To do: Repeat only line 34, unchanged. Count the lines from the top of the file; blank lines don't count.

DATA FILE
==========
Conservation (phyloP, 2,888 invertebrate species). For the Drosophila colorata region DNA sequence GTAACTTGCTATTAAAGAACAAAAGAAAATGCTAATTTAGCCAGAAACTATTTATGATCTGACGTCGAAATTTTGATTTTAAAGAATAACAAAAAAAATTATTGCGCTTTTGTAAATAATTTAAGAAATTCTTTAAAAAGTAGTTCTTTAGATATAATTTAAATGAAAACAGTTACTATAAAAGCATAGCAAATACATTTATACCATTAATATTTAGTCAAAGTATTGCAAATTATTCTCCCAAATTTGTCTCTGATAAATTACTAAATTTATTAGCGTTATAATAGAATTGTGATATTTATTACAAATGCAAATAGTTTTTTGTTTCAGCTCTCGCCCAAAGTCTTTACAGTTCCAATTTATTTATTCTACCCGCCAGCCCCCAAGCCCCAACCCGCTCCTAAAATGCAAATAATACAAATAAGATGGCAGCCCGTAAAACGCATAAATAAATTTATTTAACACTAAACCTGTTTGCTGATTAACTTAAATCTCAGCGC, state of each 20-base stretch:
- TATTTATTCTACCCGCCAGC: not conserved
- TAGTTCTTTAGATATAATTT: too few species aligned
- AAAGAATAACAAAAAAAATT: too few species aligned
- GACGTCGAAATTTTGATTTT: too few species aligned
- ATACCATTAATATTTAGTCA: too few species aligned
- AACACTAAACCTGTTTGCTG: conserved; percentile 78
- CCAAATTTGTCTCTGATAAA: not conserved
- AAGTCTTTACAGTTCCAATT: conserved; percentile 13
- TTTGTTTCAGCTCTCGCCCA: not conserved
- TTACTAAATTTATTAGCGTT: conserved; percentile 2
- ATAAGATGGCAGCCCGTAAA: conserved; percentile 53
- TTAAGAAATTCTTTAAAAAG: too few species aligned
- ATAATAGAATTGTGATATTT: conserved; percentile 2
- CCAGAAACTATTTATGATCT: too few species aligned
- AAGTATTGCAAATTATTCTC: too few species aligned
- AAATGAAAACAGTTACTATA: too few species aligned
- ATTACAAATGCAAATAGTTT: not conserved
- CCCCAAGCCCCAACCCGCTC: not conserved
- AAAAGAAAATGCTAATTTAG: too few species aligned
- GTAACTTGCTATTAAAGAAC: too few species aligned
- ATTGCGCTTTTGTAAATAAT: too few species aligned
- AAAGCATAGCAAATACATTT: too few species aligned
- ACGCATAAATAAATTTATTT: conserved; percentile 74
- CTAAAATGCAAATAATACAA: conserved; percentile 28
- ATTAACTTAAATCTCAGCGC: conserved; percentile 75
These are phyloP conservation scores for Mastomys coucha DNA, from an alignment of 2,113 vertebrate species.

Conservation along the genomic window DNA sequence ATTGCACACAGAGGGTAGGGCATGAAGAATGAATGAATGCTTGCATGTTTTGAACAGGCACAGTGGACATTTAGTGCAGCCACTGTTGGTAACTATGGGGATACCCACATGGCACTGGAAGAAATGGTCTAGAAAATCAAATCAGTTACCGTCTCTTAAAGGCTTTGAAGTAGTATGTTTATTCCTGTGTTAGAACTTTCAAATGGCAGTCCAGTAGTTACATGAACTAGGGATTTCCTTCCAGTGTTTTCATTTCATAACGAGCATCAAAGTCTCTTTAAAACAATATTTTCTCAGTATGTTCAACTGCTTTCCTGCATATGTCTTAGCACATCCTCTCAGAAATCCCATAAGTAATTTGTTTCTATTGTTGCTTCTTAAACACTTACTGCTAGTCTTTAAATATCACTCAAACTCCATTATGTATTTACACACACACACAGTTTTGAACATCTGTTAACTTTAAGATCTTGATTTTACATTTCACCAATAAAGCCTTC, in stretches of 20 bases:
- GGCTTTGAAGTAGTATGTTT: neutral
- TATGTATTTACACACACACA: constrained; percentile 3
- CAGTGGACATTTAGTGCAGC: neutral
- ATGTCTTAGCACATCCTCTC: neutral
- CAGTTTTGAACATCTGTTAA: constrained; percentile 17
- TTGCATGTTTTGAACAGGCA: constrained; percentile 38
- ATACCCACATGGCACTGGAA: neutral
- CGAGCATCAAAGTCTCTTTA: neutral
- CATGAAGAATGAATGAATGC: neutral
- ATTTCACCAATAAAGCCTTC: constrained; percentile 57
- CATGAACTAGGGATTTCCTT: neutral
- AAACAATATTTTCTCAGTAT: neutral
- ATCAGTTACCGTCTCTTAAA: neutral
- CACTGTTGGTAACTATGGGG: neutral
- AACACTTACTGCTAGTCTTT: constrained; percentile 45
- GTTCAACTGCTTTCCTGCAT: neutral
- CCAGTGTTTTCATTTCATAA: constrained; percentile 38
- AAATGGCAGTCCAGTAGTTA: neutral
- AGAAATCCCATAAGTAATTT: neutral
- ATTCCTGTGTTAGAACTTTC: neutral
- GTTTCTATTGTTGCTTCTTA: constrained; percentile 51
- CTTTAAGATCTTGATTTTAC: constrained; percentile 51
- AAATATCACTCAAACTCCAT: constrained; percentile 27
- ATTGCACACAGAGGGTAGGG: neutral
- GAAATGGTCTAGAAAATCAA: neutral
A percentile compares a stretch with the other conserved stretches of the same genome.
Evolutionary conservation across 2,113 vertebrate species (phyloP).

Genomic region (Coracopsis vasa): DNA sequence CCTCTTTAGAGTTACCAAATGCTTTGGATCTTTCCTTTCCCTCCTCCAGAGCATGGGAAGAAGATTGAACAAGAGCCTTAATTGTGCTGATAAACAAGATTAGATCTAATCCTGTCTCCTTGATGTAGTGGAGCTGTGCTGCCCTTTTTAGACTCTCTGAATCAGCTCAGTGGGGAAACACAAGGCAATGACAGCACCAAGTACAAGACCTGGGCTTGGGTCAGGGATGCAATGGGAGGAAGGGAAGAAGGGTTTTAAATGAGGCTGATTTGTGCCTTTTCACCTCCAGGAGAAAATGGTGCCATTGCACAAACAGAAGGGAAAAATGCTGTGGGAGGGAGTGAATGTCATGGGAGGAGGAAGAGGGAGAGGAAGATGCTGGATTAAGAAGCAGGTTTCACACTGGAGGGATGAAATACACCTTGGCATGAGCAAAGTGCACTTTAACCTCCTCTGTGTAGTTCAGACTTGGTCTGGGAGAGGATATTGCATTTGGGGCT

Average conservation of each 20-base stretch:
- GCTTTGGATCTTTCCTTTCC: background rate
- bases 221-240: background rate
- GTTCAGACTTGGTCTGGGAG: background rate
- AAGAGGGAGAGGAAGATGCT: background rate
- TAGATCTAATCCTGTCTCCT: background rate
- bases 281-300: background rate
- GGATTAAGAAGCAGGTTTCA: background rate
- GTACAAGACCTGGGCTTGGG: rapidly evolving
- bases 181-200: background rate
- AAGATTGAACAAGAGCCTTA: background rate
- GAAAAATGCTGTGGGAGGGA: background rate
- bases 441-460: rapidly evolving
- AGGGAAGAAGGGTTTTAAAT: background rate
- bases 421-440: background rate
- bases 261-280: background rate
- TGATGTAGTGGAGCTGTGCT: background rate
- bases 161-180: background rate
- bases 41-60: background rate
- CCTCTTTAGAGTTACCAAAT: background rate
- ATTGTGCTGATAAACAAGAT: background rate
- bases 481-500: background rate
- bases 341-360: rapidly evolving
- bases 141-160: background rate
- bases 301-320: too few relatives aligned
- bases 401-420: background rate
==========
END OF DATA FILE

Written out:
- TTGCATGTTTTGAACAGGCA: constrained; percentile 38